British raspberries are set for an earlier start this year after good spring weather.
Growers estimate that this season is starting three weeks earlier than usual, with stronger raspberry plants, prompted by early spring sunshine, helping create bigger, bolder raspberries with better flavour.
This year the fruit is expected to last through to November, thanks to careful planning to ensure a continuous supply of the berry over the summer, according to British Summer Fruits.
Leading raspberry varieties grown in the UK have the ability to flower and fruit over a long period of up to five months, while traditional types typically produce fruit for a four to six week period.
Since May last year, almost £320m worth of raspberries were sold in the UK with shoppers spending 16 per cent more on the berry than the previous year.
In the last four weeks alone, the volume of raspberries has grown by 20 per cent. The category has been boosted by emerging evidence of raspberries’ health benefits, with studies showing raspberries help improve vascular function, decreasing the risk of heart disease.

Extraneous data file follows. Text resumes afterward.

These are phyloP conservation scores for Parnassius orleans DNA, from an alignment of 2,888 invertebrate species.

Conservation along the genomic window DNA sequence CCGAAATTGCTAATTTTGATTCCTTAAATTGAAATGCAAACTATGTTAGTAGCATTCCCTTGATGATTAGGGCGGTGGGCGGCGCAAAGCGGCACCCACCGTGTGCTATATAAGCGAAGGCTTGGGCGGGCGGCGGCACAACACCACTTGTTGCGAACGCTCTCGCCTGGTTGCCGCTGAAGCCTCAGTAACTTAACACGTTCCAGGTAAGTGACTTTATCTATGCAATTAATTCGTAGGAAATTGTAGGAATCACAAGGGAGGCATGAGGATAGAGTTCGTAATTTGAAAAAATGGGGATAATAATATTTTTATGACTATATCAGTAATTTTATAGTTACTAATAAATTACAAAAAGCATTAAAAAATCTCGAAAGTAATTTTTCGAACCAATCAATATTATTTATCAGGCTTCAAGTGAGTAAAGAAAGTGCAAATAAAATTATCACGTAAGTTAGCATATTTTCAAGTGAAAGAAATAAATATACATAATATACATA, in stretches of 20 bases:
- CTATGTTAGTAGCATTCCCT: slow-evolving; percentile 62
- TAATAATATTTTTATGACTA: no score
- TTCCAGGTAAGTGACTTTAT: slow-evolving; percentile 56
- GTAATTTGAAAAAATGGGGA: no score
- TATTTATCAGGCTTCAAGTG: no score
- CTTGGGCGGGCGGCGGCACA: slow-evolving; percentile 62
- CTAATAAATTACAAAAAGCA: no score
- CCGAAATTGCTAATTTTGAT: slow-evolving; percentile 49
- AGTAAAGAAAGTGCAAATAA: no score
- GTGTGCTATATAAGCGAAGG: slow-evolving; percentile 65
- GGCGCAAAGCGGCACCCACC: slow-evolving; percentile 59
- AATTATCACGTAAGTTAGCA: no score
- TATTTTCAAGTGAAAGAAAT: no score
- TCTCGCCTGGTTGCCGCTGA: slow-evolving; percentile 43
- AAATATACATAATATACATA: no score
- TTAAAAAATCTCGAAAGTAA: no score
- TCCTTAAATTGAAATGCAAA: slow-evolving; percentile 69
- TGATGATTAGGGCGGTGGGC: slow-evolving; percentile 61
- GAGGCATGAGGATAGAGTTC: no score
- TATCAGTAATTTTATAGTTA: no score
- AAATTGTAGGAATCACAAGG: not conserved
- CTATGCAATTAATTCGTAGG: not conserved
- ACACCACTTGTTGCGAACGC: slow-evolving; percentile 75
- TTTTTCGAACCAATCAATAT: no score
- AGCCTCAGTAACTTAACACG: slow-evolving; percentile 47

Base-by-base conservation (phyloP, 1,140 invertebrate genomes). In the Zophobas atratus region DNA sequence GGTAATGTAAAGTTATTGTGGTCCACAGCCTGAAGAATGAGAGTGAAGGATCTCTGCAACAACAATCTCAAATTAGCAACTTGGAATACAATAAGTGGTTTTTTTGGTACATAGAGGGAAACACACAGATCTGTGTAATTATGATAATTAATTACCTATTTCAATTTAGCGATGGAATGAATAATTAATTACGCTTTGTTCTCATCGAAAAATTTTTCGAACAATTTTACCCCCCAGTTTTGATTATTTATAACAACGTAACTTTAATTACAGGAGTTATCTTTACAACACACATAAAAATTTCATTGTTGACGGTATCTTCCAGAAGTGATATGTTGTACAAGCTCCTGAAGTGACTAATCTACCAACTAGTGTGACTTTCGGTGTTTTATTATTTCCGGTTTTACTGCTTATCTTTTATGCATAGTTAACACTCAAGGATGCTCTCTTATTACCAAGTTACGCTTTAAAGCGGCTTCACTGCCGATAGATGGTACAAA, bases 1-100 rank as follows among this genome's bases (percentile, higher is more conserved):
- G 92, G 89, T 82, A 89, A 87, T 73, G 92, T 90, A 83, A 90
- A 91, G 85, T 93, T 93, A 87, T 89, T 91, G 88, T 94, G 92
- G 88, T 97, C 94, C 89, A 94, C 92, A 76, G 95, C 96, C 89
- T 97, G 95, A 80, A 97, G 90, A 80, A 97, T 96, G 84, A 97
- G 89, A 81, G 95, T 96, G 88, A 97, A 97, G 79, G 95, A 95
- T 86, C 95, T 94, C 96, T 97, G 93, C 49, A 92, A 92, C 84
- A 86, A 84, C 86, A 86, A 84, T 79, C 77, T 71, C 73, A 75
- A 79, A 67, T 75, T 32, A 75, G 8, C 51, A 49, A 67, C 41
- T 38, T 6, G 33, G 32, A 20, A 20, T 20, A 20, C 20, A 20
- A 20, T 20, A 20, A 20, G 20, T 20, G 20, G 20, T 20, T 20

More recently, two studies revealed that eating raspberries lowered blood sugar levels, potentially making them especially beneficial for diabetics.
Nutritionist Emma Derbyshire said: “Raspberries are a powerful source of nutrients including vitamin C, manganese, dietary fibre and polyphenols which are thought to have potent antioxidant properties.
“There is a growing body of evidence that raspberries could have a valuable role to play in helping to maintain wellbeing, as part of a heart healthy diet. Their mechanisms are in need of further study but it is thought that their consumption may help to regulate and maintain healthy metabolic activities in our body’s cells."
Nick Marston, chairman of British Summer Fruits, the industry body that represents 95 percent of berries supplied to UK supermarkets said: “We are always striving to deliver the highest quality fruit to our customers. Ongoing innovations in the industry allow us to prioritise sweetness and flavour which has helped berries become the most popular fruit in shopper’s baskets.”